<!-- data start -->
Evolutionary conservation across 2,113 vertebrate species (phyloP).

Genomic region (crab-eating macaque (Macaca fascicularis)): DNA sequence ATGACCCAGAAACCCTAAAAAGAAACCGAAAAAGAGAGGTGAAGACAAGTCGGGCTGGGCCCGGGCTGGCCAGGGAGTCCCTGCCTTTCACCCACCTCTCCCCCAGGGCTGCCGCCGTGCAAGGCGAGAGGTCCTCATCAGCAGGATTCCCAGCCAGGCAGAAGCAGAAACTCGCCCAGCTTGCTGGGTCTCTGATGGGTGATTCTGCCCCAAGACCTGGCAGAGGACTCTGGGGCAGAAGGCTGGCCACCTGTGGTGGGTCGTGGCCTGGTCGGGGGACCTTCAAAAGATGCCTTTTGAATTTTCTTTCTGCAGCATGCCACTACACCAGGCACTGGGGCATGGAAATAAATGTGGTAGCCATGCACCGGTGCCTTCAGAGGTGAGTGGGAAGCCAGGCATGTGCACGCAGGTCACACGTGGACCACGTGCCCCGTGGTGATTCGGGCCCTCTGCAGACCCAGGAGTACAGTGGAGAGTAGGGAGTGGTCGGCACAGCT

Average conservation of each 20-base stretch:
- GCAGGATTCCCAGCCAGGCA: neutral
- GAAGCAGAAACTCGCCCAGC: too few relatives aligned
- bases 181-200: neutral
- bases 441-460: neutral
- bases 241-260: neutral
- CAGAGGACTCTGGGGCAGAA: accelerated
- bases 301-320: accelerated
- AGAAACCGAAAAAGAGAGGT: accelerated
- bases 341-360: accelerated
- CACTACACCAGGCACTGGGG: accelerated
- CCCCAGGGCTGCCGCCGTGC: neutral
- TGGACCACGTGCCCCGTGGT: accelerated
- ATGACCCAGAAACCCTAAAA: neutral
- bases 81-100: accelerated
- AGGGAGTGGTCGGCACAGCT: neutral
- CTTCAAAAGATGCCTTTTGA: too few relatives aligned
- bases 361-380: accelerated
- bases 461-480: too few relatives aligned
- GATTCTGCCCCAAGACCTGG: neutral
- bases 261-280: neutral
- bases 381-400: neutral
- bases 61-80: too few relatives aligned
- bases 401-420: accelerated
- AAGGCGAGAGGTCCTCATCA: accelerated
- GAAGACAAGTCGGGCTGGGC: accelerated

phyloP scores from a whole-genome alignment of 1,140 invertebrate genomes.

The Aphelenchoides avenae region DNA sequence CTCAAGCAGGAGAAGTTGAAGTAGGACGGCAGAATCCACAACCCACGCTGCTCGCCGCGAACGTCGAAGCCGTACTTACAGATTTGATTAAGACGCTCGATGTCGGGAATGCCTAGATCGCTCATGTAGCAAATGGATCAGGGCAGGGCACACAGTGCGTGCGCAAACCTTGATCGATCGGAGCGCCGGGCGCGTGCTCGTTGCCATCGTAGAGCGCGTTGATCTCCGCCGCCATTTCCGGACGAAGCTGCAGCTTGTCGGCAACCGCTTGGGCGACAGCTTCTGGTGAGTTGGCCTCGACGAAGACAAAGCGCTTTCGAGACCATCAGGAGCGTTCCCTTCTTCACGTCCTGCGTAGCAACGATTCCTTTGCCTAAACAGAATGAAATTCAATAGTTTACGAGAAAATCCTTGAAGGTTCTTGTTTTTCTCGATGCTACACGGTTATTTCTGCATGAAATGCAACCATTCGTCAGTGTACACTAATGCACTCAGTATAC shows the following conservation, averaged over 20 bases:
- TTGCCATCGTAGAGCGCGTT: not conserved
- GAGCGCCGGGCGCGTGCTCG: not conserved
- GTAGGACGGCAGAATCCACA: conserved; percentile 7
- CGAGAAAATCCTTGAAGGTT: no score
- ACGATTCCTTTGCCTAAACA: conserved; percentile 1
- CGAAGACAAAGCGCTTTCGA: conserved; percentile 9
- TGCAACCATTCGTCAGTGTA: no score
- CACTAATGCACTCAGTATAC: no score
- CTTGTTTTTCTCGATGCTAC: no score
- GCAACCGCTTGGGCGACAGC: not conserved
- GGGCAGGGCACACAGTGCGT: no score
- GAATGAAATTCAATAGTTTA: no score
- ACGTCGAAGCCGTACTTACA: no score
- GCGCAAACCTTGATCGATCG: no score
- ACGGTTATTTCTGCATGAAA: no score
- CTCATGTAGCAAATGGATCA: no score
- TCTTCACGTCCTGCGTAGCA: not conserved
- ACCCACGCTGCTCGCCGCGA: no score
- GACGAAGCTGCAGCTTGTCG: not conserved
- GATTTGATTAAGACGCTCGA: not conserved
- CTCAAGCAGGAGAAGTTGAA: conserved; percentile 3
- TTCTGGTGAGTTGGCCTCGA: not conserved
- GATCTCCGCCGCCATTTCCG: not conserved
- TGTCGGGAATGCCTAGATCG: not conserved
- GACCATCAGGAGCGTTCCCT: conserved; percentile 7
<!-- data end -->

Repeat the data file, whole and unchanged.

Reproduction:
Evolutionary conservation across 2,113 vertebrate species (phyloP).

Genomic region (crab-eating macaque (Macaca fascicularis)): DNA sequence ATGACCCAGAAACCCTAAAAAGAAACCGAAAAAGAGAGGTGAAGACAAGTCGGGCTGGGCCCGGGCTGGCCAGGGAGTCCCTGCCTTTCACCCACCTCTCCCCCAGGGCTGCCGCCGTGCAAGGCGAGAGGTCCTCATCAGCAGGATTCCCAGCCAGGCAGAAGCAGAAACTCGCCCAGCTTGCTGGGTCTCTGATGGGTGATTCTGCCCCAAGACCTGGCAGAGGACTCTGGGGCAGAAGGCTGGCCACCTGTGGTGGGTCGTGGCCTGGTCGGGGGACCTTCAAAAGATGCCTTTTGAATTTTCTTTCTGCAGCATGCCACTACACCAGGCACTGGGGCATGGAAATAAATGTGGTAGCCATGCACCGGTGCCTTCAGAGGTGAGTGGGAAGCCAGGCATGTGCACGCAGGTCACACGTGGACCACGTGCCCCGTGGTGATTCGGGCCCTCTGCAGACCCAGGAGTACAGTGGAGAGTAGGGAGTGGTCGGCACAGCT

Average conservation of each 20-base stretch:
- GCAGGATTCCCAGCCAGGCA: neutral
- GAAGCAGAAACTCGCCCAGC: too few relatives aligned
- bases 181-200: neutral
- bases 441-460: neutral
- bases 241-260: neutral
- CAGAGGACTCTGGGGCAGAA: accelerated
- bases 301-320: accelerated
- AGAAACCGAAAAAGAGAGGT: accelerated
- bases 341-360: accelerated
- CACTACACCAGGCACTGGGG: accelerated
- CCCCAGGGCTGCCGCCGTGC: neutral
- TGGACCACGTGCCCCGTGGT: accelerated
- ATGACCCAGAAACCCTAAAA: neutral
- bases 81-100: accelerated
- AGGGAGTGGTCGGCACAGCT: neutral
- CTTCAAAAGATGCCTTTTGA: too few relatives aligned
- bases 361-380: accelerated
- bases 461-480: too few relatives aligned
- GATTCTGCCCCAAGACCTGG: neutral
- bases 261-280: neutral
- bases 381-400: neutral
- bases 61-80: too few relatives aligned
- bases 401-420: accelerated
- AAGGCGAGAGGTCCTCATCA: accelerated
- GAAGACAAGTCGGGCTGGGC: accelerated

phyloP scores from a whole-genome alignment of 1,140 invertebrate genomes.

The Aphelenchoides avenae region DNA sequence CTCAAGCAGGAGAAGTTGAAGTAGGACGGCAGAATCCACAACCCACGCTGCTCGCCGCGAACGTCGAAGCCGTACTTACAGATTTGATTAAGACGCTCGATGTCGGGAATGCCTAGATCGCTCATGTAGCAAATGGATCAGGGCAGGGCACACAGTGCGTGCGCAAACCTTGATCGATCGGAGCGCCGGGCGCGTGCTCGTTGCCATCGTAGAGCGCGTTGATCTCCGCCGCCATTTCCGGACGAAGCTGCAGCTTGTCGGCAACCGCTTGGGCGACAGCTTCTGGTGAGTTGGCCTCGACGAAGACAAAGCGCTTTCGAGACCATCAGGAGCGTTCCCTTCTTCACGTCCTGCGTAGCAACGATTCCTTTGCCTAAACAGAATGAAATTCAATAGTTTACGAGAAAATCCTTGAAGGTTCTTGTTTTTCTCGATGCTACACGGTTATTTCTGCATGAAATGCAACCATTCGTCAGTGTACACTAATGCACTCAGTATAC shows the following conservation, averaged over 20 bases:
- TTGCCATCGTAGAGCGCGTT: not conserved
- GAGCGCCGGGCGCGTGCTCG: not conserved
- GTAGGACGGCAGAATCCACA: conserved; percentile 7
- CGAGAAAATCCTTGAAGGTT: no score
- ACGATTCCTTTGCCTAAACA: conserved; percentile 1
- CGAAGACAAAGCGCTTTCGA: conserved; percentile 9
- TGCAACCATTCGTCAGTGTA: no score
- CACTAATGCACTCAGTATAC: no score
- CTTGTTTTTCTCGATGCTAC: no score
- GCAACCGCTTGGGCGACAGC: not conserved
- GGGCAGGGCACACAGTGCGT: no score
- GAATGAAATTCAATAGTTTA: no score
- ACGTCGAAGCCGTACTTACA: no score
- GCGCAAACCTTGATCGATCG: no score
- ACGGTTATTTCTGCATGAAA: no score
- CTCATGTAGCAAATGGATCA: no score
- TCTTCACGTCCTGCGTAGCA: not conserved
- ACCCACGCTGCTCGCCGCGA: no score
- GACGAAGCTGCAGCTTGTCG: not conserved
- GATTTGATTAAGACGCTCGA: not conserved
- CTCAAGCAGGAGAAGTTGAA: conserved; percentile 3
- TTCTGGTGAGTTGGCCTCGA: not conserved
- GATCTCCGCCGCCATTTCCG: not conserved
- TGTCGGGAATGCCTAGATCG: not conserved
- GACCATCAGGAGCGTTCCCT: conserved; percentile 7